Coaches must have a performance model for biomechanics, and create a list of key performance indicators (KPIs) that can be immediately teased out of the video. The model doesn’t have to be complex or fancy, just a clear roadmap of what important reference points an athlete needs. Coaches should have multiple strategies to improve the landmarks they collect.Circling an error is not analysis; it’s just annotating on a screen, says @spikesonly. Click To Tweet
I wrote about KPIs years ago and they are simply the most essential metrics or measures for getting results. If you don’t have a set of your own, I politely recommend getting them down as soon as possible. A simple KPI in the 100m could be the place in the race that the athlete hits top speed, or it could be the projection angle of a javelin at release. Like my example with hurdles in the KPI article for SpeedEndurance, all you need are just a few metrics that have relevance for a better performance.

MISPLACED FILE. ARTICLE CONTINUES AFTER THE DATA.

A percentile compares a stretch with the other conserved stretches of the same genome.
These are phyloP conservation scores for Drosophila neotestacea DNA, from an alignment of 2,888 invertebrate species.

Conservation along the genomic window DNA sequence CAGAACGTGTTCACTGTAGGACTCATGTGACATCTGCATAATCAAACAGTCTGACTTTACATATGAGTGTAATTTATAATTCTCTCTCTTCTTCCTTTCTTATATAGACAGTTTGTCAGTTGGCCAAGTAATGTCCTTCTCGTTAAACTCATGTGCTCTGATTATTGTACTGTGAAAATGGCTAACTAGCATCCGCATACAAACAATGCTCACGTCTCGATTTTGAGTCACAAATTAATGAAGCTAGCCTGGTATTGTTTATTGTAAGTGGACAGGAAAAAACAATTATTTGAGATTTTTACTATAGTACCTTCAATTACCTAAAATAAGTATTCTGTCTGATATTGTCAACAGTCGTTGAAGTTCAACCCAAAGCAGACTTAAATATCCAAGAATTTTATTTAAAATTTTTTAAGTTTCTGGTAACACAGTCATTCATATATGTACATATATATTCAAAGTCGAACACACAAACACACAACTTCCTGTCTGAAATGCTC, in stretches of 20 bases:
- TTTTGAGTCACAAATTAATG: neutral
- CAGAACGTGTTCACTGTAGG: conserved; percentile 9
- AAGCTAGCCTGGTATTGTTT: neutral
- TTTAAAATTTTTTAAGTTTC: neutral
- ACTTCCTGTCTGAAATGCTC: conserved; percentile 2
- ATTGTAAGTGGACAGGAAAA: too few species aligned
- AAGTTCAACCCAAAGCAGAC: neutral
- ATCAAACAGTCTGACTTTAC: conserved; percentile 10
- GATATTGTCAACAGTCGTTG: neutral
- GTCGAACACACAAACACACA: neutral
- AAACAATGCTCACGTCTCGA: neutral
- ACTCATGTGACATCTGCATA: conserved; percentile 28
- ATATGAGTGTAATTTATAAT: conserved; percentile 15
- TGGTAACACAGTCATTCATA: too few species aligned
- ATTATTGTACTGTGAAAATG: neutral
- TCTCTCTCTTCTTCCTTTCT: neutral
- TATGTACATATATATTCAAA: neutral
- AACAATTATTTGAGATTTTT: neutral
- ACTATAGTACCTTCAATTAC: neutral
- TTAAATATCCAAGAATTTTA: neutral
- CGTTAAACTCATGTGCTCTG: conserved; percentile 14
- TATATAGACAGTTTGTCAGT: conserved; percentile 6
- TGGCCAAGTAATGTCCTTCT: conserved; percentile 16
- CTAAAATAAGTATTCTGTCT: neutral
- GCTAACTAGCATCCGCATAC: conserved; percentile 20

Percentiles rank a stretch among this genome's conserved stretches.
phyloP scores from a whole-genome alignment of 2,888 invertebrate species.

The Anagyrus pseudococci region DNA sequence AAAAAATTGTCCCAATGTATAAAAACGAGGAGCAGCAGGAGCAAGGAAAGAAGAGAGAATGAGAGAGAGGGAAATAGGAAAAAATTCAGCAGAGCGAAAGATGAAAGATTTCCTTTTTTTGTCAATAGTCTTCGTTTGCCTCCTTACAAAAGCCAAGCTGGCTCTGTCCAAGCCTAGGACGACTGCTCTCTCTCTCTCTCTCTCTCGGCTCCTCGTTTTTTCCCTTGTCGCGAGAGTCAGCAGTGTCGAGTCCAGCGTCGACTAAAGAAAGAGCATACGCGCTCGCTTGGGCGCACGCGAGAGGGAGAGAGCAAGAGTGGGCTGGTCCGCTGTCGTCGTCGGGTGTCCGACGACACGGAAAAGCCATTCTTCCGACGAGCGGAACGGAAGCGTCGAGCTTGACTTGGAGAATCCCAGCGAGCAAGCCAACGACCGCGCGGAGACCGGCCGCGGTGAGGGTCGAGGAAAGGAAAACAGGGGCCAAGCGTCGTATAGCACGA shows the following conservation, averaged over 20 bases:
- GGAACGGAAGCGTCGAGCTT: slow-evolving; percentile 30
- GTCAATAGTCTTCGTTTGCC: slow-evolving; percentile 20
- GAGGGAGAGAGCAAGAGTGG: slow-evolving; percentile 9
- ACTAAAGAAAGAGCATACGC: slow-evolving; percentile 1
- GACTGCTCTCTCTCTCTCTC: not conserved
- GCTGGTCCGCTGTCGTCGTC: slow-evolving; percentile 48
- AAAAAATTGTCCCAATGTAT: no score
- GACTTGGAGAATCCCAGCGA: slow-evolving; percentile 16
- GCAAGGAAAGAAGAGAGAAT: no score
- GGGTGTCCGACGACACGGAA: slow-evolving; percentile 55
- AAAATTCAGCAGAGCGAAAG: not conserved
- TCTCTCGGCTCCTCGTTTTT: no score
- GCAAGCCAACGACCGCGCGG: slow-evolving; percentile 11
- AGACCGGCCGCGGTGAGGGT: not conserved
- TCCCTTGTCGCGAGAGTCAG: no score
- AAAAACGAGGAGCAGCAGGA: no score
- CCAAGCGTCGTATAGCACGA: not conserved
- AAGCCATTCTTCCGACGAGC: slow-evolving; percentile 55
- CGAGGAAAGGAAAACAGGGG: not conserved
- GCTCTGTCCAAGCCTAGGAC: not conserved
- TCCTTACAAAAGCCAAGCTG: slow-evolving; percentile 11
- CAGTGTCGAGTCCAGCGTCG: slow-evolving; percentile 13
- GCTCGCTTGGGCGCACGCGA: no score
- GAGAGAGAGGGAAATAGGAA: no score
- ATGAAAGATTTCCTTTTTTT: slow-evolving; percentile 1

Unique or imitated features are excellent for sharing, but are not actual analysis tools. Slow motion is a playback speed, and a lot of great information is easier to see that way, but it’s not actually analysis. Overlay video is excellent for seeing differences, but unless it’s quantified, it’s just a viewing setting.
Here are three actual performance tools that you should use consistently and universally with video analysis.
Chronometer: My favorite tool is likely the most important one in sport. How an athlete uses space and time to create performance is the name of the game, but most coaches look to video and jump to kinematic motion without respecting time. In the past, coaches labored over film by painstakingly counting frames; now software does this for us.
Distance Tools: The quantification of distance with video is now accessible and easy to do. Coaches look at changes—ideally, improvements—in time and space. Can an athlete cover more ground? Can the athlete hit the right location? Is the athlete consistent? Distance tools help expand what the coach sees and add a level of precision and accuracy that the naked eye can’t see.
Angles: Angles are arbitrary, for the most part, unless a sequence of actions is mapped out and agreed upon. Specific milestones and landmarks make it easy and valid for coaches to measure an angle on the screen, be it a limb or the entire body. A bit of a warning, though: Motion capture is a different animal, so know what you will use first biomechanically for a performance model before just measuring angles without a blueprint.